Plans to move from Austin Stack Park shelved

KERRY GAA’s plans to sell Austin Stack Park to a developer and relocate to a state of the art complex at the old Ballybeggan Park Racecourse have been shelved.

However, the County Committee is to drive on with alternative plans, Chairman Jerome Conway, told last night’s Annual Convention at the Gleneagle Hotel in Killarney.

“Unfortunately, the planned transfer from the present Austin Stack Park has been parked due to the economic circumstances that exist,” Conway told delegates. “This, however, does not change the crying-out demand for proper training facilities for our inter-county teams.

“For instance, as and from the first of January three of our teams will be training three times weekly and as and from the first of March two others will be doing likewise. I acknowledge readily and deeply appreciate the co-operation of clubs in this respect but clubs also need their facilities for their own use.

“There is, therefore, an outcry for training facilities and the Co Board must provide them, as we are lagging behind other counties in this respect. Land must be purchased and facilities must be developed without delay and, as of the first of January, we will be in the market.”

He said 2009 saw the opening of the magnificent new development at Fitzgerald Stadium which he described as a fitting development in a very fine stadium.

“My thanks to Patrick O Sullivan (Vice-Chairman) for his untiring work in planning and seeing this development through. My sincere thanks also to the Fitzgerald Stadium Finance Committee, which has undertaken to pay off the inevitable loan required.”

It was a year of celebration for the GAA nationwide but Kerry celebrated the 125th anniversary of the Association in their own inimitable style – by winning the All-Ireland senior football championship for a 36th time.

And it was hardly surprising that delegates should arrive at last night’s in jubilant mood but the chairman warned of challenges ahead.

“2010 will present the management team with a huge challenge, when endeavouring to retain the title,” he said.

“Tadhg Kennelly has returned to Australia. He certainly played his part in the year’s success and this should not be forgotten in the furore over his book, in which he undoubtedly erred but for which he has apologised.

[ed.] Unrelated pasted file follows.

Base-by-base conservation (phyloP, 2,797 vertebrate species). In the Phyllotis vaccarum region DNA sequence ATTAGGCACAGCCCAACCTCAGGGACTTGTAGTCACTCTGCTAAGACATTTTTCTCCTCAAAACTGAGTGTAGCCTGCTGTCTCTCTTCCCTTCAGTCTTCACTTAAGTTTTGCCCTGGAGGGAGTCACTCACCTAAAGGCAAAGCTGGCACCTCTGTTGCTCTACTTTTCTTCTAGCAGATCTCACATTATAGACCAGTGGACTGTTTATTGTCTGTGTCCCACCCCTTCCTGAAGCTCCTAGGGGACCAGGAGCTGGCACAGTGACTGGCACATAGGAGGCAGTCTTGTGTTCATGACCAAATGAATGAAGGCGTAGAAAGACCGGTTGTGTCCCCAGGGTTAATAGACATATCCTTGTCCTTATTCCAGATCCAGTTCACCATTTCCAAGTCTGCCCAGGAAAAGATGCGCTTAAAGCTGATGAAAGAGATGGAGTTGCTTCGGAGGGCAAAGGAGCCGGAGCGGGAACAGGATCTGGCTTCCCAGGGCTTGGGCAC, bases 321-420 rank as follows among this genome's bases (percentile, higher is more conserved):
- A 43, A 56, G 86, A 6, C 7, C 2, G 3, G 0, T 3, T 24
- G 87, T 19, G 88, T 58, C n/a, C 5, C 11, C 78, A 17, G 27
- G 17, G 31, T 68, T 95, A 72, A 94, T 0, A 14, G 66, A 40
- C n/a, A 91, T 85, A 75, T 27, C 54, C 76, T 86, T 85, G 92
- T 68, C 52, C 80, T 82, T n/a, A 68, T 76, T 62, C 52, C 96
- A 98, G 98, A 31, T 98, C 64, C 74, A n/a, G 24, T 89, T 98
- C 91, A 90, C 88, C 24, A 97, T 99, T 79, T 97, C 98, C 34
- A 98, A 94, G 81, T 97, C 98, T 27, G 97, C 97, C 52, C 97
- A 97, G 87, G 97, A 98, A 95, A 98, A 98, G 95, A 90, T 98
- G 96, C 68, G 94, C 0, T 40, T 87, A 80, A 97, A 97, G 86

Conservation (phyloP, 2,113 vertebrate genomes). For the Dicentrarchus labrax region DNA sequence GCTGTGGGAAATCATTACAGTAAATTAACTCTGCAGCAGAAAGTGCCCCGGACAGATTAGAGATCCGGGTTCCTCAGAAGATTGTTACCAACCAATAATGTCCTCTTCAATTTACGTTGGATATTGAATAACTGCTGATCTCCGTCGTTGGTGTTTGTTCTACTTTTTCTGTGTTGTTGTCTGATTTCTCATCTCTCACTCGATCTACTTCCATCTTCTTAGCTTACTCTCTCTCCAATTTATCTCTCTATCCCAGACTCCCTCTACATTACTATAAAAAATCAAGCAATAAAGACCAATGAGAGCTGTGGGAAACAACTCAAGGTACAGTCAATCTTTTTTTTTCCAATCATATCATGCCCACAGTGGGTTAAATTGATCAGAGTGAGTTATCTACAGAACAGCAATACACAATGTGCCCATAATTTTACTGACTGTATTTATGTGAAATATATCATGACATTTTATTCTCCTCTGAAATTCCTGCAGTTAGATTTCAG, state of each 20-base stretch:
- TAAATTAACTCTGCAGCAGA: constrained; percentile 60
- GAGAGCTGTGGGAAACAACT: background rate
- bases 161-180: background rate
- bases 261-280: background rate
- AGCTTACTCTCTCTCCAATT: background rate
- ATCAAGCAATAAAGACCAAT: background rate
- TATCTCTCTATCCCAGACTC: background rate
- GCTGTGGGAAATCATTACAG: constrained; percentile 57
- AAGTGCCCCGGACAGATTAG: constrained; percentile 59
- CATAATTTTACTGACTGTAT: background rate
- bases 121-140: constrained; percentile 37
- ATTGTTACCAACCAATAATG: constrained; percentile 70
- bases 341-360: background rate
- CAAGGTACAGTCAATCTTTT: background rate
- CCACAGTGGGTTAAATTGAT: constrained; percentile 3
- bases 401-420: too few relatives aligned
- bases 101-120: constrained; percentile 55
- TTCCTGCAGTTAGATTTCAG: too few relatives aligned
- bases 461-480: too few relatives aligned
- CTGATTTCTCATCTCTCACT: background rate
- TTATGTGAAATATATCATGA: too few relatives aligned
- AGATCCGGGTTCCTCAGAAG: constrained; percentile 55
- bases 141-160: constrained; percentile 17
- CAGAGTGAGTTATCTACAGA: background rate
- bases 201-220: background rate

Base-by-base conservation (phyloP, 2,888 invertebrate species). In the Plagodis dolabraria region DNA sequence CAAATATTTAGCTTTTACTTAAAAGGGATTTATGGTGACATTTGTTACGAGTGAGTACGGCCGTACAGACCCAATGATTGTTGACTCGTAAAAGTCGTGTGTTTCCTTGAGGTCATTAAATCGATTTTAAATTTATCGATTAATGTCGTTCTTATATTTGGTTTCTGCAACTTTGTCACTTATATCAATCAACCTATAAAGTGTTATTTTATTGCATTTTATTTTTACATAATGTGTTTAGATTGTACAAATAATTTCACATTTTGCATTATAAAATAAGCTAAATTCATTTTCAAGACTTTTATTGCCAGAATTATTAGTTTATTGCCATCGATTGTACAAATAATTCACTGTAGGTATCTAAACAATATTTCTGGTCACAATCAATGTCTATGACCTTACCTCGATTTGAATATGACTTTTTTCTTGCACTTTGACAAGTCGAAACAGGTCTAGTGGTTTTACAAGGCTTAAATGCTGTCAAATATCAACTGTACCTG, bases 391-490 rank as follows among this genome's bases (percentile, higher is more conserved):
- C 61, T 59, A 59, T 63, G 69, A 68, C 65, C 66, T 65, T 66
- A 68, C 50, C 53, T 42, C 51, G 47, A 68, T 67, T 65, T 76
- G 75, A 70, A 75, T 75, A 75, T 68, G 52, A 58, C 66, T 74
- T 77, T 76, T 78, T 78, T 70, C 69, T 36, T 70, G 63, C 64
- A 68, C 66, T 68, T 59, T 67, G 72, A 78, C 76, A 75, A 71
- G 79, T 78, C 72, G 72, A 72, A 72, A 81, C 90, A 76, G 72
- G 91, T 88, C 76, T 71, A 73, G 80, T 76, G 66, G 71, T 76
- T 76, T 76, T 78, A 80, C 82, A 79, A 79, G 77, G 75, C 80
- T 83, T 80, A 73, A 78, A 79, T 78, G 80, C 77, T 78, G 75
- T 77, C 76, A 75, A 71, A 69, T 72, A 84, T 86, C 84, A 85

“Tommy Walsh has also gone Down Under and who can blame him for trying his hand at the professional game. I am quite sure that he will play an important role again for Kerry in the future. Nevertheless, their departure, coupled with some retirements, will contribute to the challenge.”

He said Kerry would support the new rules which are to be experimented with in next year’s league.

“It is intended to experiment with some new rules in the forthcoming National League,” he said.

“Kerry will always support changes that will contribute to open and entertaining games and some of these rules are intended for such. However, in football, I feel the use of hand-pass should be curbed and negative tactics should not be rewarded.” He joined Secretary, Peter Twiss, in celebrating another amazing year for Kerry football and, in so doing he pledged his support for the Munster championship.

“Let me stress that at the beginning of every year, Kerry sets out to win it – we have great respect for the Munster Championship and the provincial system has served Kerry very well down through the years.

“This year alone, our clubs have benefited to the tune of €380,000 for development, Fitzgerald Stadium received a grant of €600,000 to complete the new development there and our six full-time coaches in the county, together with the Games Manager, are part-funded by the Council. These are just some of the projects that are funded by the Munster Council.”

“Once the team reached Croke Park, it seemed to gain new verve, new impetus and new belief,” he said.

“The players were definitely re-energised.

“Cork was the form team going into the All-Ireland final and richly deserved the tag of favourites.

“Great credit must be given to the management team of Jack O Connor, Ger O’Keeffe and Eamonn Fitzmaurice for the amount of astute planning that went into that game. Similar credit must be given to the players for the implementation of the plan. It was indeed a combination of both that won us the 36th title.

” At a time when, in other counties, the toll on players has made it impossible to come back on the following year, our players have contested six-in-a-row. Credit for this must be given to the training regime of Pat Flanagan and, this year, Alan O Sullivan. However, at the end of the day, the manager is responsible. What a record Jack O Connor has – manager of Kerry for four years, reached four finals and won three. Enough said!”


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